Totally agree on good classes. You don't want a class with a lot of corrections, but rather one that builds confidence through success. Classes have been transformative in several ultra-scared dogs who came to me from rescue as shut-down dogs who wanted to avoid everything and everybody. My old male practiced trying to make himself invisible his first few weeks with us as an adolescent, and he would shriek in fear and splay flat on the ground when he was approached by another dog. He grew up to be a gregarious, sociable, funny guy who believes each human he meets is going to be a new friend, and who loves dog parks and play care!
It took a lot of time, but he went through a "lightbulb moment" in his first obedience class, where you could see his face illuminate when the world suddenly started making sense and he was so proud to know the right thing to do. He thrived on it. It was wonderful for our trust-bond, as he learned he could be around other dogs because I would keep him safe.
I also played a lot of games with him to build confidence (esp. tug, praising him for being brave, and letting him win). When he was small, I even would lie on the ground and put him on my chest and tickle him--the first time I did it, his eyes got big like he couldn't believe I'd let him lie on top of me. That game seemed to mean a lot to him, as he seemed to become a lot braver after that. I wouldn't play that game with a more assertive dog, but with a very timid one who needs confidence-building, I like it.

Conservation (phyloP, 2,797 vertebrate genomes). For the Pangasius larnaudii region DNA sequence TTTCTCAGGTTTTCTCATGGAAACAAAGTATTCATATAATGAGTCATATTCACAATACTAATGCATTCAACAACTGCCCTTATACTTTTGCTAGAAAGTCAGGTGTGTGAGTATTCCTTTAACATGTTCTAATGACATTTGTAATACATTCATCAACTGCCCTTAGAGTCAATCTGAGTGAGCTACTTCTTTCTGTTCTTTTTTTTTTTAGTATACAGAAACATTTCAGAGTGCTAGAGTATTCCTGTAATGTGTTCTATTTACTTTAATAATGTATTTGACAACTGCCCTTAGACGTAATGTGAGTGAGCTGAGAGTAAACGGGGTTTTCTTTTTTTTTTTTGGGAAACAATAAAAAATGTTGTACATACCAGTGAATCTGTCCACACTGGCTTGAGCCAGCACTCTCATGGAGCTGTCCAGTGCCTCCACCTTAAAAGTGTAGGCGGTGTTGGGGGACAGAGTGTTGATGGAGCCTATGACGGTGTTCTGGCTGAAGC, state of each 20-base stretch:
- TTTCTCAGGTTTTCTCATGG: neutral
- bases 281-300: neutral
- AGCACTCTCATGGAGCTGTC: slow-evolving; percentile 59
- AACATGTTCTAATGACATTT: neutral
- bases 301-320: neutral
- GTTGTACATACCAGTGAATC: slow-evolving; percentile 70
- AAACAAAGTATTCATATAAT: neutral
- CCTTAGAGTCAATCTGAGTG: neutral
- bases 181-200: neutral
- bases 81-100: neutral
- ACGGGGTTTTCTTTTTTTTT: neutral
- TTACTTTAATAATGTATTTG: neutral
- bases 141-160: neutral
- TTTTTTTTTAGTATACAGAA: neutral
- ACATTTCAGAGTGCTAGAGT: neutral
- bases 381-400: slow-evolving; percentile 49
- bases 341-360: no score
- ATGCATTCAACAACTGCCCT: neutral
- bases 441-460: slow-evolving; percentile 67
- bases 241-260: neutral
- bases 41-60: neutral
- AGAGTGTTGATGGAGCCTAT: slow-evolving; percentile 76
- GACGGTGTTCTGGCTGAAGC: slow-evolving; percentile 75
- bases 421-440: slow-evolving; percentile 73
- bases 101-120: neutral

I also think there is great value in socialization with other stable, sociable dogs -- the fearful ones often eventually learn to model the stable dogs' behavior. My current trainer has a weekly "socialization field" that is all alumni and current clients (dogs he knows, and people who are very involved with their dogs). It's supervised off-leash play time, with a cohort that's more stable than you'd find in a dog park. It's sometimes amazing to see the new dogs who arrive and are terrified go through a transformation over 3-4 weeks--week 1 they want to climb the fence to escape the field, week 2 they are glued to their owner's hip, week 3 they are meekly curious about venturing off a little bit to sniff other dogs, and week 4 they start venturing out to run for the first time with the "pack"). We've seen this process occur over and over at the field, and there's something those stable dogs do to heal the damaged ones that is very important, but it takes time. Some of our most confident, sociable dogs at the field started out as dogs who wanted to climb the fence and run away from the group! It also gets the dogs used to being around lots of different people, all of whom are very sympathetic to a shy dog's recovery.